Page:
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Running with maps: Using non-mainstream sports in development work


Running with maps: Using non-mainstream sports in development work

Development projects tend to use only a handful of sports, football being the most popular. Sometimes it is worth considering the merits of using less mainstream sports such as orienteering.

Orienteering is a competitive sport that requires participants to sprint through a course using a map and compass. Control points are set up and competitors must check-in, to prove they have visited each one. Being a fast runner is helpful, but physical fitness is just one aspect of the sport.

The sport requires concentration, reflection and understanding of one’s surroundings. Competitors look at the map to determine the fastest route to a control point. The direct route is not always the best solution as there might be obstacles in the way and sometimes longer distances help competitors reach points faster. Competitors also need to understand the symbols on the map that tell them what type of terrain they will encounter. Events can be held in rough, forested or urban areas.

At first glance, this sport might not seem the best option for some development projects. Printing maps and buying compasses are expensive, and sending participants (particularly youth) alone into certain areas might not seem safe. However, the sport has real benefits for participants and is easy to adapt.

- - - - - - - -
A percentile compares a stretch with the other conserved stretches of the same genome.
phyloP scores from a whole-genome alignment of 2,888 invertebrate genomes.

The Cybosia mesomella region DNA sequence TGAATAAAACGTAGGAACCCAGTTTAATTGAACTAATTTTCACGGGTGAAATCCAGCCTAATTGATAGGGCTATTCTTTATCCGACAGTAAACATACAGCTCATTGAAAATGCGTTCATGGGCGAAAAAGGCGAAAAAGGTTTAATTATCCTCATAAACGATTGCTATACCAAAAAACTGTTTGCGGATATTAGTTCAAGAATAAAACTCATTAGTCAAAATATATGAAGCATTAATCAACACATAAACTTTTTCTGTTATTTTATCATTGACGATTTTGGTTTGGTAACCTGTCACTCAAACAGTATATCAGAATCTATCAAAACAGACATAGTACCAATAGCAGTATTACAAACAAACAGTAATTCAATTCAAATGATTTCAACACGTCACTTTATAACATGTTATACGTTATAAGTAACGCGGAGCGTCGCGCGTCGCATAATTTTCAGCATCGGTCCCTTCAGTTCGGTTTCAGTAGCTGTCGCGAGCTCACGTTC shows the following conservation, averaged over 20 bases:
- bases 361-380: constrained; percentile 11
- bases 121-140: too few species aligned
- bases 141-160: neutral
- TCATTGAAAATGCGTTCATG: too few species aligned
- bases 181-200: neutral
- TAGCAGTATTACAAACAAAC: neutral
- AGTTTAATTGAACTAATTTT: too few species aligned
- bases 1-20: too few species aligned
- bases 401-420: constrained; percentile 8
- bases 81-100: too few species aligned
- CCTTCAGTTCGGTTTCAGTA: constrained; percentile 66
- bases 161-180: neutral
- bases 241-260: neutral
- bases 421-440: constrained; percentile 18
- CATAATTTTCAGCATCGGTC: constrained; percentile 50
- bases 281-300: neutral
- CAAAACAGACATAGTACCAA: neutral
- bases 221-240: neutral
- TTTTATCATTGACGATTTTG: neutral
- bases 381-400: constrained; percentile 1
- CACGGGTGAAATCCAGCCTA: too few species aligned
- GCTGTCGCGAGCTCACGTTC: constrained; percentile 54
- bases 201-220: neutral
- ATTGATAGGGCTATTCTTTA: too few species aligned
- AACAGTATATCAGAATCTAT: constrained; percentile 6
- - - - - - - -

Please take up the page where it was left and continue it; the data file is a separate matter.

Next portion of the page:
Benefits of orienteering
Athletes are acquiring new skills by translating information on paper to the outside world. The sport teaches about the environment and general awareness in practical ways. Though getting lost can be frustrating and potentially scary, learning to cope and find a way out builds self-confidence and resourcefulness. Orienteering allows for individuals or pairs to compete, teaching them about teamwork based on trust and strong communication. Development organisations can also use it to educate and deliver information in creative ways.

Adapting the mechanism to different needs
Orienteering teaches important life skills and is adaptable to an organisation or participants’ needs:

  • If security is a concern, staff can adjust their supervision of participants throughout the course
  • Control points can incorporate educational material. Participants prove they visited each control point by sharing something
  • To eliminate cost of a compass: participants can first map the area in a group. Staff then mark points on the map and on the course
  • Communication and teamwork can be enhanced by making a relay course where participants each complete smaller sections

The above points are only a handful of ideas on how to take advantage of the flexibility orienteering provides. It is not a sport that can or should be used in all development projects, but it has the potential to offer organisations an opportunity to think beyond mainstream sports that have limitations.


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Leena Woodhouse-Ledermann


Tuesday, July 5, 2016 - 23:00

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